Coating technique ‘unlocks full potential of OLEDs on plastic’

Engineers in Canada claim to have developed the world’s most efficient organic light-emitting diodes (OLEDs) on plastic.

The team from the University of Toronto is researching an advanced coating technique that it says will significantly reduce the cost of manufacturing OLEDs — which currently rely on rigid glass — and allow the production of different-shaped devices.

‘For years, the biggest excitement behind OLED technologies has been the potential to effectively produce them on flexible plastic,’ said materials-science and engineering professor Zheng-Hong Lu, the research supervisor on the project.

‘This discovery unlocks the full potential of OLEDs, leading the way to energy-efficient, flexible and impact-resistant displays.’

OLEDs provide high-contrast and low-energy displays that are becoming widely used for advanced electronic screens. They are already used in some mobile-phone and other smaller-scale applications.

The research leaders, PhD students Zhibin Wang and Michael Helander, claim that the technique has allowed them to create the highest-efficiency OLED device ever reported with a glass-free design.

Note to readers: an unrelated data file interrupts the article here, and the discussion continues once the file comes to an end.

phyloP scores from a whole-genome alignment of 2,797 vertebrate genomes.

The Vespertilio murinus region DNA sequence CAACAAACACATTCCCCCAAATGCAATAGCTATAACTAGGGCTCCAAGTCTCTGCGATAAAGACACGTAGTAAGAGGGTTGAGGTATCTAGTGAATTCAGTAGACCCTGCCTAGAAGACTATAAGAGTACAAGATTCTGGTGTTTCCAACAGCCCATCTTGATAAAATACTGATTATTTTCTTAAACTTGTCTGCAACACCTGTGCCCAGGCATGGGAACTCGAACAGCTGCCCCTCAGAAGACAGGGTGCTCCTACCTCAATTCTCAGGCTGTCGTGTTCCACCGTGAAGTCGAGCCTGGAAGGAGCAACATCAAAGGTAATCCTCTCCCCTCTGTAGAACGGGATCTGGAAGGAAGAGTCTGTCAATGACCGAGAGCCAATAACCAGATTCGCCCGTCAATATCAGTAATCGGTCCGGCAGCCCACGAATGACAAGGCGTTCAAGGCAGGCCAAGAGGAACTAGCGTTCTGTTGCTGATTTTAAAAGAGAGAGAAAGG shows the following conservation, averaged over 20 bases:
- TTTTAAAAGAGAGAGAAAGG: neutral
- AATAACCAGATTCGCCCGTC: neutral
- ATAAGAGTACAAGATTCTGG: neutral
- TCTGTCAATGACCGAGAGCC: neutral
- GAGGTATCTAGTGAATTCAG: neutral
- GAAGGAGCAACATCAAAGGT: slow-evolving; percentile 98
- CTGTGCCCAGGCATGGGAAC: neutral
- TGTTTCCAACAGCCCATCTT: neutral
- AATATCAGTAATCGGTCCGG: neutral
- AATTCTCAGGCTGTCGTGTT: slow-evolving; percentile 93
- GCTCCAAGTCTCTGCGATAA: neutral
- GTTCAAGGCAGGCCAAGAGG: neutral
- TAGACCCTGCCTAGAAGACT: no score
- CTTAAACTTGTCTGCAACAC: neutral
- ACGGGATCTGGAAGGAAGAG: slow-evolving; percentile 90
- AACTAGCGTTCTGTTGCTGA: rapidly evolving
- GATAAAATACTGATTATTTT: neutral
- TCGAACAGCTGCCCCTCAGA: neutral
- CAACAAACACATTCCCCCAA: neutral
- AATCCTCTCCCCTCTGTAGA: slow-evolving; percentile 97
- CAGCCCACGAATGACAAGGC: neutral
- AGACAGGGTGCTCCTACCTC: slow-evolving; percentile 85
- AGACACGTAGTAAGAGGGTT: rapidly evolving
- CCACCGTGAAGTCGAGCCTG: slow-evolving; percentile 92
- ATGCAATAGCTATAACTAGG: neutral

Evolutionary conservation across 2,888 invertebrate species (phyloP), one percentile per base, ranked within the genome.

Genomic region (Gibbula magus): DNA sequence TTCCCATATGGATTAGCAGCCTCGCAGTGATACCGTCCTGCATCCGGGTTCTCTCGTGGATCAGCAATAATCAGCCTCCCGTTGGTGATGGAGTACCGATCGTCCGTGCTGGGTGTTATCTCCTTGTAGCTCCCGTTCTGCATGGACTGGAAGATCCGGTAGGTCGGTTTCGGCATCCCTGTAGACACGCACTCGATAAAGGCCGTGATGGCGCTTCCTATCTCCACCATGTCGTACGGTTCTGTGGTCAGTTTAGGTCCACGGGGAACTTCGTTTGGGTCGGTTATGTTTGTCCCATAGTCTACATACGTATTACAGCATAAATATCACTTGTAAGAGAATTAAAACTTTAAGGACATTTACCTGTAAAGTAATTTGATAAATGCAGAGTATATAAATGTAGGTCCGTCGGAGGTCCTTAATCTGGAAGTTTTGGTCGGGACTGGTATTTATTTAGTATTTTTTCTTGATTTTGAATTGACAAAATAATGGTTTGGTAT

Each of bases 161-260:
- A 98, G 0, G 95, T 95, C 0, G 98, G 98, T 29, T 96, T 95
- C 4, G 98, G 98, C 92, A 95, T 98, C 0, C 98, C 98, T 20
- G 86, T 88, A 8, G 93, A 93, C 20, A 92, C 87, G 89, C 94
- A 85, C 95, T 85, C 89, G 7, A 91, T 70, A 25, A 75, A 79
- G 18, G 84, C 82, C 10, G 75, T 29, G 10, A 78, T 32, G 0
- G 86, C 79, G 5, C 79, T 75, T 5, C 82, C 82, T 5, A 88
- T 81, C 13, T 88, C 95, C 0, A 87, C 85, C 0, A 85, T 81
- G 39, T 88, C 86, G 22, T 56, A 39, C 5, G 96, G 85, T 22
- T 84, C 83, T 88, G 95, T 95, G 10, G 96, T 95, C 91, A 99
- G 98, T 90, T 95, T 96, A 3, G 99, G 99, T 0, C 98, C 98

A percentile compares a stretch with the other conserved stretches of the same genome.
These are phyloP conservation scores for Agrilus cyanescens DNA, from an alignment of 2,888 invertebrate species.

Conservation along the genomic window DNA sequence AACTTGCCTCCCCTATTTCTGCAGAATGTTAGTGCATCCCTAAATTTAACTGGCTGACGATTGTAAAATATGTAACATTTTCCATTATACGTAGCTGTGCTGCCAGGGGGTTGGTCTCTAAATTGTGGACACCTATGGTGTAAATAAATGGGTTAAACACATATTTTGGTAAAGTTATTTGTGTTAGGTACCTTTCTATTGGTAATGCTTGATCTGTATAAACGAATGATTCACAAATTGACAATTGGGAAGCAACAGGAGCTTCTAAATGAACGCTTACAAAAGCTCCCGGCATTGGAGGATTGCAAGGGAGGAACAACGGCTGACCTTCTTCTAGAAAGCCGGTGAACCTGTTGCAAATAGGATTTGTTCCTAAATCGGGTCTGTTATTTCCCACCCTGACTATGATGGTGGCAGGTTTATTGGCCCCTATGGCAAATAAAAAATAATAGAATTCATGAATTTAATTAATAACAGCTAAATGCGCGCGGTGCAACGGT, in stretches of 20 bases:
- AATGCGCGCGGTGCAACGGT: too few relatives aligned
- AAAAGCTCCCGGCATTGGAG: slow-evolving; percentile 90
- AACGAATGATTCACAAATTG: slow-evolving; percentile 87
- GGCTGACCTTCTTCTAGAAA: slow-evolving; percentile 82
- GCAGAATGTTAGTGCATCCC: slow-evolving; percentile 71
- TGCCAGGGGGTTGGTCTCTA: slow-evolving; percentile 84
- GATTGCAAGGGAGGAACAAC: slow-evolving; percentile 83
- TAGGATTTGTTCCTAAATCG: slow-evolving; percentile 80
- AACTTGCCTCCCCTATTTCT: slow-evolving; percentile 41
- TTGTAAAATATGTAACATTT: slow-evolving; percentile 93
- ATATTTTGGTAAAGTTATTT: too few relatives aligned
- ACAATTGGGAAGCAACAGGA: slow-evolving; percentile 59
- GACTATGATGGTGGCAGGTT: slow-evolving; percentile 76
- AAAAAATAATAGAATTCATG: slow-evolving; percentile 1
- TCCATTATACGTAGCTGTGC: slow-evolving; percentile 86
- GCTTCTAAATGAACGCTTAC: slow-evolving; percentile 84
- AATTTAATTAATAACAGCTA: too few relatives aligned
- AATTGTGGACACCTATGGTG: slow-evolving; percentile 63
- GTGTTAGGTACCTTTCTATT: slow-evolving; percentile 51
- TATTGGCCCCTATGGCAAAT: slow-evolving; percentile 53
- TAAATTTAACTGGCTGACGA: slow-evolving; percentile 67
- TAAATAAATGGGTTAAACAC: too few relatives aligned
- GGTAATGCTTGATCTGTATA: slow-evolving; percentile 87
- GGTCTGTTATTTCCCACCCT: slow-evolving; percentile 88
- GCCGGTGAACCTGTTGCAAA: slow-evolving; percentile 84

Current state-of-the-art OLEDs are produced using glass that contains heavy metals in order to achieve high efficiency and brightness. This makes them expensive to manufacture, heavy, rigid and fragile.

The researchers instead used a 50–100nm thick layer of tantalum (V) oxide (Ta2O5) — an advanced optical thin-film coating material — to achieve the highly refractive properties previously limited to heavy-metal ’doped’ glass.

The researchers believe that the performance of their device is comparable to the best glass-based OLEDs, while providing the material benefits offered by using plastic.